Church History

Details of the stained glass in the church can be found on the following web sites (the site includes many photos):


Church Records

The original copies of the parish registers for St Nicholas, Great Kimble have been deposited in the Buckinghamshire Record Office in Aylesbury, and they hold the following years:

Event Dates covered
Christenings 1701 - 1943
Marriages 1701 - 1955
Burials 1701 - 1902

Copies or indexes to the parish registers are available from societies as follows:

Society Library*
Dates covered
1803 - 1812
Buckinghamshire Genealogical Society
1701 - 1807
1838 - 1879
Buckinghamshire Genealogical Society
1693 - 1729
1803 - 1812
Buckinghamshire Genealogical Society

* = material held in a Society library is generally available for loan to all members either via post, or by collection at a meeting

An ecclesiastical census was carried out throughout England on 30 March 1851 to record the attendance at all places of worship. These returns are in the Buckinghamshire Record Office and have been published by the Buckinghamshire Record Society (vol 27). The returns for Great Kimble showed the following numbers:

Church Attendance
Great Kimble, St Nicholas 110 - Morning General Congregation
140 - Morning Sunday Scholars
250 - Morning Total

160 - Afternoon General Congregation
140 - Afternoon Sunday Scholars
300 - Afternoon Total


Description & Travel

You can see pictures of Great Kimble which are provided by:




Historical Geography

You can see the administrative areas in which Great Kimble has been placed at times in the past. Select one to see a link to a map of that particular area.



Great Kimble was described in 1806 in "Magna Britannia" as follows:

GREAT-KIMBELL, or KIMBLE, in the hundred of Aylesbury and deanery of Wendover, lies about three miles to the south-west of Wendover. The manor belonged in the fourteenth century to Sir Walter Upton knt. whose only daughter and heir having married the second son of Sir Reginald Hampden, it continued many years in this branch of the Hampden family, who afterwards, on a failure of issue from the elder branch, succeeded to the Great-Hampden estate. About the year 1730, this manor was sold by trustees, acting on behalf of the Hampden family, (under an act of parliament, passed in 1726,) to Sarah, Duchess of Marlborough, and by her given to her grandson, John Spencer. From him it descended to the present Earl Spencer, who, in 1803, sold it to Mr. Rickford, by whom it was conveyed the same year to the present proprietor, Scrope Bernard esq. together with two subordinate manors in the parish, called Marshall's and Fennell's-Grove, alias Whityngams. These manors, which comprise the hamlets of Marsh and Kimbell-wick, were purchased by the Hampdens at an early period, and have since passed with the superior manor, which in some old writings is called Upton's.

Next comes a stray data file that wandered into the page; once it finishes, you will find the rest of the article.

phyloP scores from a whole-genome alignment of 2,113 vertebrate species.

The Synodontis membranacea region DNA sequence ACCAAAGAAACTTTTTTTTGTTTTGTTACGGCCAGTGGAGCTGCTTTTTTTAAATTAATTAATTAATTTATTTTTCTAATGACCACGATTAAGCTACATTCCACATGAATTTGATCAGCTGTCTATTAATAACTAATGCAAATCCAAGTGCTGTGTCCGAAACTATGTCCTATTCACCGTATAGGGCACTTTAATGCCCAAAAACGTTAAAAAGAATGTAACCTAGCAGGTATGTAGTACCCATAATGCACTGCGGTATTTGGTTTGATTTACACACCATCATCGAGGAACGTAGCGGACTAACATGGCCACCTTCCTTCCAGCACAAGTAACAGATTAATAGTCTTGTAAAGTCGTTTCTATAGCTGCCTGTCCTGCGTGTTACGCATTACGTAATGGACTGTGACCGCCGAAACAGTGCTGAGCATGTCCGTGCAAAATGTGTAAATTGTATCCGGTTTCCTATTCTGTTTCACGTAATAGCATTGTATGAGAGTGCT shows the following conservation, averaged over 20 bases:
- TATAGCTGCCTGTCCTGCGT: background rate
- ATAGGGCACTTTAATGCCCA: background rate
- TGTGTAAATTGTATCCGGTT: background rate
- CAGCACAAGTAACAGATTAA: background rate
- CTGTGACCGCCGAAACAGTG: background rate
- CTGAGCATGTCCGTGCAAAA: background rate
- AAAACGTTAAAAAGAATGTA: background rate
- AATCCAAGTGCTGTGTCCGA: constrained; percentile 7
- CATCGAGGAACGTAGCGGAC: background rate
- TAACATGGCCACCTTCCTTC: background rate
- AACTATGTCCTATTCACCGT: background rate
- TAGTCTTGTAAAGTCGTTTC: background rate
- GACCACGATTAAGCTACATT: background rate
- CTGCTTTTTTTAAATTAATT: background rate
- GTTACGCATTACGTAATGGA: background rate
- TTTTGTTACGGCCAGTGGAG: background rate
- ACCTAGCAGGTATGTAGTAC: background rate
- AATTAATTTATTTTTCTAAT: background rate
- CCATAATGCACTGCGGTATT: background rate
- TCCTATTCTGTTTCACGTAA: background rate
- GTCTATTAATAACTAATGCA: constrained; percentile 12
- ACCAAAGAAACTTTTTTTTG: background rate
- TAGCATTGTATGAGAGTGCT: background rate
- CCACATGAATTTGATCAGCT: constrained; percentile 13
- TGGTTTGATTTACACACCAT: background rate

An act of parliament, for inclosing this parish, passed in 1803, when allotments of land were made to Mr. Bernard, and other impropriators of the great tithes, which formerly belonged to Missenden abbey. The parsonage house and chancel are now vested in Mr. Bernard. Lord Hampden is patron of the vicarage, which in 1799 was consolidated with Great-Hampden.



You can see maps centred on OS grid reference SP825060 (Lat/Lon: 51.746635, -0.806412), Great Kimble which are provided by:


Names, Geographical

The name Kimble derives from the old english words cyne, belle and means 'Royal bell-shaped hill'. The name Great being used as a distinguishing affix.